Myth #3 – A healthy workplace culture can only be developed with employees working on-site
Many leaders will argue that in-person work is a significant contributor to workplace culture and that it is necessary to do work on-site in order to network and create meaningful connections with colleagues and clients alike. Admittedly, in the early days of the pandemic, this may have felt true, but in reality, is not the case.
There’s a reason more than three-quarters (78%) of Canadian employees say they prefer working from home to their regular workplace: remote or hybrid work arrangements offer flexibility, and less pressure and stress. There’s greater work/life balance without a daily commute, which allows employees to spend more time doing the things they love. This results in renewed productivity, engagement, and an overall positive employee attitude. There is no doubt that staring at our screens all day and going in-and-out of virtual meetings can become challenging and disengaging – this is why workplace culture is so important! If employees are spending too much time on their screens, they should be encouraged to step away and take breaks.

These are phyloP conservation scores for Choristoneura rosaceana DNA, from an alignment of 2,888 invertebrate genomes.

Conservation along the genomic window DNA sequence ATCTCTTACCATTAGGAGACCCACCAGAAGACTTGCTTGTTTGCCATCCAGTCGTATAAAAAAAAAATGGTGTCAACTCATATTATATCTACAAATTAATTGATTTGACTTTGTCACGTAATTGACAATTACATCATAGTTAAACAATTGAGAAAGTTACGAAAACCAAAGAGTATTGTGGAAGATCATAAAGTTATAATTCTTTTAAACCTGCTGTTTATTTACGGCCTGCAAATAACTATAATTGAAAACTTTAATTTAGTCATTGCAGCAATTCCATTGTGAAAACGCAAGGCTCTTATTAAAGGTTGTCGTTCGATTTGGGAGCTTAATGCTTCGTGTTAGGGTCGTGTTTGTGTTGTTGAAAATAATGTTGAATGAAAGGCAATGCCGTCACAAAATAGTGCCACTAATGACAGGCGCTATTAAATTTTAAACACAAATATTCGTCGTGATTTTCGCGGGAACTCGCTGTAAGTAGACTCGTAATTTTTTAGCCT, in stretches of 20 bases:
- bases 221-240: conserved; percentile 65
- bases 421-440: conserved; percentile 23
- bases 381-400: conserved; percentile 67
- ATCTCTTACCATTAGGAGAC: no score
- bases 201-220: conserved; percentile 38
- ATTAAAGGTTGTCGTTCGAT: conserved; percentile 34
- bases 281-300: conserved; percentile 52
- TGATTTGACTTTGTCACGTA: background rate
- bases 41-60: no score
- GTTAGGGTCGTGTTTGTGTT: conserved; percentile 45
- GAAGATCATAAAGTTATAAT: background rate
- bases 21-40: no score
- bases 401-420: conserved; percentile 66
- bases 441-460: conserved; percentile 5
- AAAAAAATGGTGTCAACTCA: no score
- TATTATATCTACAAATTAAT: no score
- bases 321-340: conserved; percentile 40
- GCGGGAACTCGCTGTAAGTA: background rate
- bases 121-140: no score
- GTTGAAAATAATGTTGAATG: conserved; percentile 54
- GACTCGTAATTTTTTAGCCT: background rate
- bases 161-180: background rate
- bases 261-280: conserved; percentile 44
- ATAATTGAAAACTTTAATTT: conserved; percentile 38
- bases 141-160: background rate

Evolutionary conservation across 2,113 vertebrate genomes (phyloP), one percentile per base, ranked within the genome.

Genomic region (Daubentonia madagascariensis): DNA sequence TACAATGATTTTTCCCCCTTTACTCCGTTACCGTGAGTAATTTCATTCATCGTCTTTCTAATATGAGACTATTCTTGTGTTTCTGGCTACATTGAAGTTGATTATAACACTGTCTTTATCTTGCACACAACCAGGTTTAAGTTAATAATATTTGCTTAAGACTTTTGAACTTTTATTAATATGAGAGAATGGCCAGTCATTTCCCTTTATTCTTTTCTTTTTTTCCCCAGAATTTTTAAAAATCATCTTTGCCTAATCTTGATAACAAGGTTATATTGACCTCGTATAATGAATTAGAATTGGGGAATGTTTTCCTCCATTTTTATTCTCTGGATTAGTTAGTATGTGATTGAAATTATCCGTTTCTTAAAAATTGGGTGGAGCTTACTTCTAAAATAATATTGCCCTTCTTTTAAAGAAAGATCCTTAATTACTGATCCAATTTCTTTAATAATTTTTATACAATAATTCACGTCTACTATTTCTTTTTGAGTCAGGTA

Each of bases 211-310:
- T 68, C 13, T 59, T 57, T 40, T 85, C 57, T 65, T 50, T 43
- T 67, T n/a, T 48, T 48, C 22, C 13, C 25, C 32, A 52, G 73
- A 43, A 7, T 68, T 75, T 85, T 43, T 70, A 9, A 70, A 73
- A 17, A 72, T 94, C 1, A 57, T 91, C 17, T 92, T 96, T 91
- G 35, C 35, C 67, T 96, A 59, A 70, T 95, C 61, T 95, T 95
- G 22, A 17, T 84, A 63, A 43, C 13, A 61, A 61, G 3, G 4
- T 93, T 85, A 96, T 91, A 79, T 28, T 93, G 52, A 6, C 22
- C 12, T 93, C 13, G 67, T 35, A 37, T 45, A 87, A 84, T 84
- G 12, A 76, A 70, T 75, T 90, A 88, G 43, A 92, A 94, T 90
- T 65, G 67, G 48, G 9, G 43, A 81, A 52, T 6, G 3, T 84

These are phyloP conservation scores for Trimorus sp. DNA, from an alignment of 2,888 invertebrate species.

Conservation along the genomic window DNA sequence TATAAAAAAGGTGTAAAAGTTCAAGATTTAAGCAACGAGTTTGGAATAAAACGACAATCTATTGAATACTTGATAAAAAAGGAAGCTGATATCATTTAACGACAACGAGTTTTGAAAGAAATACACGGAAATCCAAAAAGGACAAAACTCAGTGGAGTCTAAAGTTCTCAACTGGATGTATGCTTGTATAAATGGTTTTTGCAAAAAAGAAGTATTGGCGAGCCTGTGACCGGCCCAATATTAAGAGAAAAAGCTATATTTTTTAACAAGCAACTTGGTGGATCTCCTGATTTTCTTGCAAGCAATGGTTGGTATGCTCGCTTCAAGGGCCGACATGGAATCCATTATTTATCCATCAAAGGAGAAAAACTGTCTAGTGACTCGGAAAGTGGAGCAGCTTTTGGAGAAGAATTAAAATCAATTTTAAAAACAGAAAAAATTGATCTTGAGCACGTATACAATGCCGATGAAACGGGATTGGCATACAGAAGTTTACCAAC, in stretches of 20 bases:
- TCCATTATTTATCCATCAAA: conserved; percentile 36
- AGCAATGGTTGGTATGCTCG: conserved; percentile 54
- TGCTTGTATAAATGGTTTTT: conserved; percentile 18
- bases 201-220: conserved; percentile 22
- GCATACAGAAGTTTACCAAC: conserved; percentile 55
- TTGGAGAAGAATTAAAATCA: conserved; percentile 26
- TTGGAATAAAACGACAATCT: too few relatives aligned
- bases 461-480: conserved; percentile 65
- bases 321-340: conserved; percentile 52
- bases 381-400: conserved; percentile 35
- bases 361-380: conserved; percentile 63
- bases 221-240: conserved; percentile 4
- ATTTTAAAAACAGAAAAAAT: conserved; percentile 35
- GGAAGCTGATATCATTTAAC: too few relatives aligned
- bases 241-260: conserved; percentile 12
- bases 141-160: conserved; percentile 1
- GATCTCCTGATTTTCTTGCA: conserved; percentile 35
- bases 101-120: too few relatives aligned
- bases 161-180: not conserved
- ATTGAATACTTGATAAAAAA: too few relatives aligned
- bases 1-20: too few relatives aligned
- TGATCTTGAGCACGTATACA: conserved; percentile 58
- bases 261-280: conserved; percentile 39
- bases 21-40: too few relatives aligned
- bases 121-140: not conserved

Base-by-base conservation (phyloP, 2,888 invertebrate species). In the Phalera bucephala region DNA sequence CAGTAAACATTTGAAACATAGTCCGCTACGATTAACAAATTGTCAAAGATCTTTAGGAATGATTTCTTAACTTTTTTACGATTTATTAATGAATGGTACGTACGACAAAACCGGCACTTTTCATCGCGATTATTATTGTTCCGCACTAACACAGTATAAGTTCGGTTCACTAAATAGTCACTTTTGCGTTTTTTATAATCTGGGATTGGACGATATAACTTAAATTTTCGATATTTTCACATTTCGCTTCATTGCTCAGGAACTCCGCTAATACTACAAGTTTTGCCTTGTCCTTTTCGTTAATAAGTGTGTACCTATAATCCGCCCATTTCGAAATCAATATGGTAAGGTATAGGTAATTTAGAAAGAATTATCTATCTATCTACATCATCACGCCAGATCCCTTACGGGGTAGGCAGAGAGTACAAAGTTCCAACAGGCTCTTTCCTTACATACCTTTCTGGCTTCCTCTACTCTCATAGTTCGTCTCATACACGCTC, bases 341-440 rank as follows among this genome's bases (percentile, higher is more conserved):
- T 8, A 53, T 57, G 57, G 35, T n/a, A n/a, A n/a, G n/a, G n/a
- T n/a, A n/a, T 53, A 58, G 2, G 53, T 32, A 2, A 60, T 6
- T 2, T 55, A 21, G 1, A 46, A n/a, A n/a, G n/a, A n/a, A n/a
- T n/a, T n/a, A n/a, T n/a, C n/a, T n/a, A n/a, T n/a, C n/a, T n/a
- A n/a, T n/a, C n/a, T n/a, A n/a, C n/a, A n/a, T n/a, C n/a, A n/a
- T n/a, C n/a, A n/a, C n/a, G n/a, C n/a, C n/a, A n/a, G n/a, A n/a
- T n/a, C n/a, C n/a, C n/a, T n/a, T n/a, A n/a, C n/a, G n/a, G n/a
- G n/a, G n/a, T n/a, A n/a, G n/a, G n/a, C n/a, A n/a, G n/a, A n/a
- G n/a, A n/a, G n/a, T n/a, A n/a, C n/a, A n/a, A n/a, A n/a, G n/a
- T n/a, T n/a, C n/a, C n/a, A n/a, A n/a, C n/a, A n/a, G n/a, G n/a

Myth #4 – You can buy a healthy workplace culture
Companies like Google and Apple are widely celebrated for having amazing company cultures. And while their many perks and benefits create a culture of “fun”, they overlook many of the aspects that result in a positive, community driven, and caring operation in the longer term.
To find out what your employees really value, it’s worth circulating an employee satisfaction or engagement survey to obtain the data you need to improve company culture. By asking the right questions, you might be surprised to learn that instead of monetary rewards, employees would be happier with having a casual day or a bi-weekly team lunch. An engagement survey provides an organization with the opportunity to ask what their employees want, rather than to assume. Positive reinforcement and a “job well done” from management can go a long way to boosting employee morale more than a vending machine ever could.
While there’s more workplace culture myths out there than there are pens at your local Staples, one fact resounds as true: developing and maintaining a healthy workplace culture is key to attracting and retaining qualified employees. Ensuring your employees enjoy, rather than tolerate, coming to work each day positions your organization as a competitive and positive place to make valuable contributions.
Now that you know some of the top myths and facts surrounding workplace culture, don’t let them hold you back from creating and developing an amazing culture in order to develop and foster a healthy workplace. If you are interested in learning more about workplace culture, you can reach out to us directly here.